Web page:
Journal of Sports Science and Medicine
Journal of Sports Science and Medicine
ISSN: 1303 - 2968   
Ios-APP Journal of Sports Science and Medicine
Androit-APP Journal of Sports Science and Medicine
©Journal of Sports Science and Medicine ( 2018 ) 17 , 607 - 616

Research article
Training Quantification and Periodization during Live High Train High at 2100 M in Elite Runners: An Observational Cohort Case Study
Avish P. Sharma1,2, , Philo U. Saunders1,2, Laura A. Garvican – Lewis1,3, Julien D. Périard2, Brad Clark2, Christopher J. Gore1,2, Benjamin P. Raysmith4, Jamie Stanley5, Eileen Y. Robertson5, Kevin G. Thompson2,6
Author Information
1 Discipline of Physiology, Australian Institute of Sport, Bruce, ACT, Australia
2 University of Canberra Research Institute for Sport and Exercise (UCRISE), University of Canberra, Bruce, ACT, Australia
3 Mary Mackillop Institute for Health Research, Australian Catholic University, Melbourne, Victoria, Australia
4 Discipline of Physical Therapies, Australian Institute of Sport, Bruce, ACT, Australia
5 Physiology Department, South Australian Sports Institute, Adelaide, SA, Australia
6 New South Wales Institute of Sport, Sydney Olympic Park, NSW, Australia

Avish P. Sharma
✉ Discipline of Physiology, Australian Institute of Sport, Leverrier Crescent, Bruce, ACT, 2617 Australia
Publish Date
Received: 05-07-2018
Accepted: 25-09-2018
Published (online): 20-11-2018
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The questionable efficacy of Live High Train High altitude training (LHTH) is compounded by minimal training quantification in many studies. We sought to quantify the training load (TL) periodization in a cohort of elite runners completing LHTH immediately prior to competition. Eight elite runners (6 males, 2 females) with a V̇O2peak of 70 ± 4 mL·kg-1·min-1 were monitored during 4 weeks of sea-level training, then 3-4 weeks LHTH in preparation for sea-level races following descent to sea-level. TL was calculated using the session rating of perceived exertion (sRPE) method, whereby duration of each training session was multiplied by its sRPE, then summated to give weekly TL. Performance was assessed in competition at sea-level before, and within 8 days of completing LHTH, with runners competing in 800 m (n = 1, 1500 m/mile (n = 6) and half-marathon (n = 1). Haemoglobin mass (Hbmass) via CO rebreathing and running economy (RE) were assessed pre and post LHTH. Weekly TL during the first 2 weeks at altitude increased by 75% from preceding sea-level training (p = 0.0004, d = 1.65). During the final week at altitude, TL was reduced by 43% compared to the previous weeks (p = 0.002; d = 1.85). The ratio of weekly TL to weekly training volume increased by 17% at altitude (p = 0.009; d = 0.91) compared to prior sea-level training. Hbmass increased by 5% from pre- to post-LHTH (p = 0.006, d = 0.20). Seven athletes achieved lifetime personal best performances within 8 days post-altitude (overall improvement 1.1 ± 0.7%, p = 0.2, d = 0.05). Specific periodization of training, including large increases in training load upon arrival to altitude (due to increased training volume and greater stress of training in hypoxia) and tapering, were observed during LHTH in elite runners prior to personal best performances. Periodization should be individualized and align with timing of competition post-altitude.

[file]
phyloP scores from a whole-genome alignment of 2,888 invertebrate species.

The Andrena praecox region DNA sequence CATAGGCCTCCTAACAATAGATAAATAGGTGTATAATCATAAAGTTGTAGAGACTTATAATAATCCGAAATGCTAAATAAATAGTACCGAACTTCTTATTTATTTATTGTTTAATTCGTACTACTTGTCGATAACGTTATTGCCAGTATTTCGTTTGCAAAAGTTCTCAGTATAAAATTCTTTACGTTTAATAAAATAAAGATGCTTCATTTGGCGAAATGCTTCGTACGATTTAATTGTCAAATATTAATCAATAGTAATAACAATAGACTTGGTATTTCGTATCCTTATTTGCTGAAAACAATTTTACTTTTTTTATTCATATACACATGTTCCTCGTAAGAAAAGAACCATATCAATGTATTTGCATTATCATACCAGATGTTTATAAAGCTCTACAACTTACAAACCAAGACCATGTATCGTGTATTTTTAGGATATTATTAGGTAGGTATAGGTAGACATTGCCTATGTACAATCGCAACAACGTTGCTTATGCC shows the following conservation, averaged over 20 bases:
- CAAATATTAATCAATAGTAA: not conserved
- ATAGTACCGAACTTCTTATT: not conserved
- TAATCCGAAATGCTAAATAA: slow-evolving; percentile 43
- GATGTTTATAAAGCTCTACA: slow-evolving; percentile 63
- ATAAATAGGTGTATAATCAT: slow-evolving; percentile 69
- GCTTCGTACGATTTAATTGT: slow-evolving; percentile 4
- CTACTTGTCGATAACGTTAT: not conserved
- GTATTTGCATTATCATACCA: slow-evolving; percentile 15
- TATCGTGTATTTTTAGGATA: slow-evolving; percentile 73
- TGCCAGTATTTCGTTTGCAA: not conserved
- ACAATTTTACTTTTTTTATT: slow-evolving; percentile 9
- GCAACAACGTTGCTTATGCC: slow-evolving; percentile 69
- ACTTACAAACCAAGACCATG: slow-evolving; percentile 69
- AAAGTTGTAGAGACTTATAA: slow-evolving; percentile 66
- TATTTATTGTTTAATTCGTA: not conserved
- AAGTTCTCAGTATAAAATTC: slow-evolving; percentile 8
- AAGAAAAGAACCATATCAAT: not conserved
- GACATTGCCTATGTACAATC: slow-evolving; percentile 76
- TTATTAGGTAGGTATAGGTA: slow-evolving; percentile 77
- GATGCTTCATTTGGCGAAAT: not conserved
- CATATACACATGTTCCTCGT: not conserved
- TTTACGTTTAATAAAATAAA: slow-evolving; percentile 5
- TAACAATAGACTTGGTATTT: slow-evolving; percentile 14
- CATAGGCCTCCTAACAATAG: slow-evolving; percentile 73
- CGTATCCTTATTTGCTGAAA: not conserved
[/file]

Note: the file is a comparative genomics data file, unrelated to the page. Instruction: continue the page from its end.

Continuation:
Key words: Altitude training, performance, hypoxia, tapering

           Key Points